De-facebooking

Earlier this week I started thinking again about cancelling my facebook account.  I do this on a regular basis, like thinking about getting a tattoo or joining a Pilates class, but I usually talk myself into just limiting the number of minutes and hours and days I spend watching the tide that is my facebook Wall, rather than opting out altogether.  (I also dismiss the notion of a tattoo on account of being scared of pain.)

And that’s what it’s like, isn’t it?  The tide?  You can sit and watch the tide for hours, seeing what gets washed ashore, poking about in the flotsam and jetsam for some interesting tidbits.  Ooh!  Look at that!  Isn’t that cool?  Isn’t that peculiar?  Isn’t that odd?  Err… Isn’t that a little bit too much information??

I think I joined facebook in the same way that a lot of people did: somebody whose opinion I value suggested I join up.  As a long-time blogger, the whole notion of writing about myself ad nauseum was completely familiar to me and so I signed up with enthusiasm for this new opportunity to tell the world about the new recipe I had found or to complain about the weather or announce my plans to find a Pilates studio.

Then it became a useful – almost necessary – tool for keeping in touch with old friends.  For a while, I think I believed that this was a really valuable function, and it quickly replaced the phone calls I used to make.  I wouldn’t call someone to say hello, even if I hadn’t spoken to them in months, because I knew they were OK because facebook said so.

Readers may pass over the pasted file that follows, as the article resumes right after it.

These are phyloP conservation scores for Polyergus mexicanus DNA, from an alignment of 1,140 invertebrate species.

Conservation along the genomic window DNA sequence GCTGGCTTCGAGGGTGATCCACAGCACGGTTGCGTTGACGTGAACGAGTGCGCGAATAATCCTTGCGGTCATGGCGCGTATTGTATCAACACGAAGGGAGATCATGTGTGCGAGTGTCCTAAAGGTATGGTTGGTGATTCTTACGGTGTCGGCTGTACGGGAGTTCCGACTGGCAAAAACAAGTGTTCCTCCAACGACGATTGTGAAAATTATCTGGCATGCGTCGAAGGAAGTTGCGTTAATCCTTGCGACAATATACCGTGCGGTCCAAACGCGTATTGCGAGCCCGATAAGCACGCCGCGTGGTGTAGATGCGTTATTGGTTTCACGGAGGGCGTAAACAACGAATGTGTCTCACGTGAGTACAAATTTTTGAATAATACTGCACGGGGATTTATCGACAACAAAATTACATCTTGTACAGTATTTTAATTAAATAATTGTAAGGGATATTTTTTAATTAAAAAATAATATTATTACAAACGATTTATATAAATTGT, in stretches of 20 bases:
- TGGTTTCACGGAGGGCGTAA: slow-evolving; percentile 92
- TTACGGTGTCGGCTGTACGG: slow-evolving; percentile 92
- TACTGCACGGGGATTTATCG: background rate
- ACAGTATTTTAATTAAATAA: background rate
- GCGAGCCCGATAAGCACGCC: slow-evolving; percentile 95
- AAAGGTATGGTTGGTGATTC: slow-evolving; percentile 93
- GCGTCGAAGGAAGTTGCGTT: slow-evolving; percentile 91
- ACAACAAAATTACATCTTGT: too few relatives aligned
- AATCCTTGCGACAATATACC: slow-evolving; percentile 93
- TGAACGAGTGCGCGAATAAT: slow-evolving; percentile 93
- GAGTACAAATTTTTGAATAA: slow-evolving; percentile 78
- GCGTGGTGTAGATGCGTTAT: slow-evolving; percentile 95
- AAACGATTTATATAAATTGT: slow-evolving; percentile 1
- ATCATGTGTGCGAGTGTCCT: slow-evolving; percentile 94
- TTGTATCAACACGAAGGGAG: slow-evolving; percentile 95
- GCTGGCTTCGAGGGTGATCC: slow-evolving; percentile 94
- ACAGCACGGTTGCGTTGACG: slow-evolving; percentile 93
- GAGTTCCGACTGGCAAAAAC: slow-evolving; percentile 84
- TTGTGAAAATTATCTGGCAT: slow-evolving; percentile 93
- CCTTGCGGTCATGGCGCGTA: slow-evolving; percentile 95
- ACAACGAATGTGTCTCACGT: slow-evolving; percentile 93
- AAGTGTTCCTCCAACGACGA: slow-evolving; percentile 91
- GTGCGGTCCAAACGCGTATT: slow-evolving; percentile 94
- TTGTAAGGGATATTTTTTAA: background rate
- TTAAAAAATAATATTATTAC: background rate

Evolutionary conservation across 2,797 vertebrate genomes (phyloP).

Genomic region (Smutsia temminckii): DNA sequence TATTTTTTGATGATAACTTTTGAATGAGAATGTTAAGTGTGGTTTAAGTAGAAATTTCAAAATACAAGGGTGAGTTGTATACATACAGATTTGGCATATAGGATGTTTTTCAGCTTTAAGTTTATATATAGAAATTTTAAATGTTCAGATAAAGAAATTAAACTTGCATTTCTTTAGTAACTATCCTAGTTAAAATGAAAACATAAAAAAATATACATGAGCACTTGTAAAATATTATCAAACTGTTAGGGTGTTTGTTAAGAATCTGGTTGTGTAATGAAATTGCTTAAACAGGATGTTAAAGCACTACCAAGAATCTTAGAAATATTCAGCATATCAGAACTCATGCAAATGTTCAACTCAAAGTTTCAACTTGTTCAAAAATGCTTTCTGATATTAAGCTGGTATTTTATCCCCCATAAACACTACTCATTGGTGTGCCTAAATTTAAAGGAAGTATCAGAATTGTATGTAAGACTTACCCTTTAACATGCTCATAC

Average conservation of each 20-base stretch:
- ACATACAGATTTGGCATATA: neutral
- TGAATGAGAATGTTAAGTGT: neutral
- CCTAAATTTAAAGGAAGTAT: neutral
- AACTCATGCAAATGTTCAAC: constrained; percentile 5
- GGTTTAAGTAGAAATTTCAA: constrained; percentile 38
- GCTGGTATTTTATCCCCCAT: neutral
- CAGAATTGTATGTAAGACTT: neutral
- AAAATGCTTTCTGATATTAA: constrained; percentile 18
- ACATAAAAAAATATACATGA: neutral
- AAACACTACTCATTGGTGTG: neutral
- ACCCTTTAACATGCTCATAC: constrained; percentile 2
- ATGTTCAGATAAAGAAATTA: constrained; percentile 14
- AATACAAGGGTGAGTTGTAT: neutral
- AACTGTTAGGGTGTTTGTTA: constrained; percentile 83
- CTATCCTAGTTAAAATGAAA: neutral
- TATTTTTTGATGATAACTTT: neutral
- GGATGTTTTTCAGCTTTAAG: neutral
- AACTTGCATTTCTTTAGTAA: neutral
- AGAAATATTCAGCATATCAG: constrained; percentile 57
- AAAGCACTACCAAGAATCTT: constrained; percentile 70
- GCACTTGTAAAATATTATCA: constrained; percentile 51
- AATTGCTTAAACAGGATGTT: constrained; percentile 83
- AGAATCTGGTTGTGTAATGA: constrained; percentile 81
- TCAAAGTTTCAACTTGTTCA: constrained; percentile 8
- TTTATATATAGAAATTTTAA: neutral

And then I started getting requests to play Farmville.  Or change my status update to support a worthy cause.  Or to ‘friend’ someone whom I had no real need to ‘friend’ (nor desire to, in some cases).  And then I stayed up late, chewing my nails and worrying about how someone might feel if I unfriended them or even just unsubscribed to their updates.  Because there are only so many times I need to be told how deeply and passionately and madly in love you are with your husband, or your car, or your mountain bike.

And then, oh my goodness, I started posting complete and utter rubbish on my own Wall, out of some sense of duty to keep my profile updated and fresh and current even if that meant writing about Sarah Palin.

And then?  Then facebook did that thing AGAIN where they change the Privacy settings and I have no idea if someone whom I declined to ‘friend’ was now able to see the photos I was posting of myself doing tequila shots at the school reunion because they were the friend-of-a-friend and so had access.

And then I started getting notes in that sidebar-scrolling thing, where a friend of mine commented on a photograph of a friend of theirs whom I’ve never met, and I could click on that notification and suddenly see that person’s whole photo album.  That bothered me a lot.

Oh, and also?  I have two daughters, aged 11 and 13, and I would like to set a good example for them.  See?  It is possible to live without facebook, girls! I don’t want them to get sucked into the vortex of facebook.  Especially when they’re supposed to be doing their homework.  And since I’ve always had access to Madeleine’s account*, just so I can check it periodically for signs of cyber-bullying or worse, I’ve been able to read what some kids are saying to each other.  Don’t get me wrong – I’m sure I was having the same sort of conversations with my friends at that age.  BUT I WASN’T HAVING THEM ONLINE WHERE SOMEONE COULD TAKE A SCREEN-SHOT AND EMAIL IT TO MY MOTHER OR SISTER OR THE GUY I HAD A CRUSH ON.  The world is different, and not in a good way.

So these are the reasons I’m closing my facebook account**. In case you were wondering.  I’ll let you know what deep impact this has on my life, if any.  What I do hope will happen is that I’ll rediscover the art of letter writing and phone calling and actually visiting people face-to-face.  I think I’ve let a few friendships atrophy a little in the mistaken belief I knew how they were going because we comment on each other’s status updates.

*I told Madeleine I was de-facebooking and she revealed that she’s been considering doing that, too, because “I don’t have time for it now I have a puppy, and nobody says anything interesting anyway.”  That’s my girl.

** I’m doing it right now.  Goodbye, facebook!

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